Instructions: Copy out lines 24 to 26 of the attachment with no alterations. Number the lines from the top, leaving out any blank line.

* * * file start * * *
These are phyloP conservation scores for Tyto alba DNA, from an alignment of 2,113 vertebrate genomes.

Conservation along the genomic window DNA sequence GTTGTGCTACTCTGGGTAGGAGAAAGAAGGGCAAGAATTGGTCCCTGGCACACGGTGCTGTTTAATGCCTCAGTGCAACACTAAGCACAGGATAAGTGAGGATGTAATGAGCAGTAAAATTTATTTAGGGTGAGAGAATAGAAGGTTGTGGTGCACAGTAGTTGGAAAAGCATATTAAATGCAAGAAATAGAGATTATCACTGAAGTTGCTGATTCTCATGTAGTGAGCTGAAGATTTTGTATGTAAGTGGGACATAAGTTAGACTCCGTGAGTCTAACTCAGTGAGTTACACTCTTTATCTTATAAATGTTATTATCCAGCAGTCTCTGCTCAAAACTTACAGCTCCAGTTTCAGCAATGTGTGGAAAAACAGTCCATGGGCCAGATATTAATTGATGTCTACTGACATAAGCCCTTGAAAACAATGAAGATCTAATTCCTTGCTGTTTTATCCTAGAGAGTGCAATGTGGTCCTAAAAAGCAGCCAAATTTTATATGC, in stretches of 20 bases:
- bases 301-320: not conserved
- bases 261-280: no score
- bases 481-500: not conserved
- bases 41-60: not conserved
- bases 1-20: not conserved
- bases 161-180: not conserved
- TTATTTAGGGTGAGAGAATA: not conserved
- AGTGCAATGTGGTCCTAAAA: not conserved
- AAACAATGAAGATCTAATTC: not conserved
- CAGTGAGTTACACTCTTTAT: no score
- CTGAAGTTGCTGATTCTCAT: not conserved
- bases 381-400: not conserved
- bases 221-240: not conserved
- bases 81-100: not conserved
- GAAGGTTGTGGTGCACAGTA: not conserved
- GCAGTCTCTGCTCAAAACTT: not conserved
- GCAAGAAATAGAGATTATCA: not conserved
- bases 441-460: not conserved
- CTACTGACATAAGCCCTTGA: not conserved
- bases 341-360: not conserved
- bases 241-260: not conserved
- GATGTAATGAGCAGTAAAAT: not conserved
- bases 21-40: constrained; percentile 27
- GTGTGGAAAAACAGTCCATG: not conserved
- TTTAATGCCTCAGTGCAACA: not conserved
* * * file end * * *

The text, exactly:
- GATGTAATGAGCAGTAAAAT: not conserved
- bases 21-40: constrained; percentile 27
- GTGTGGAAAAACAGTCCATG: not conserved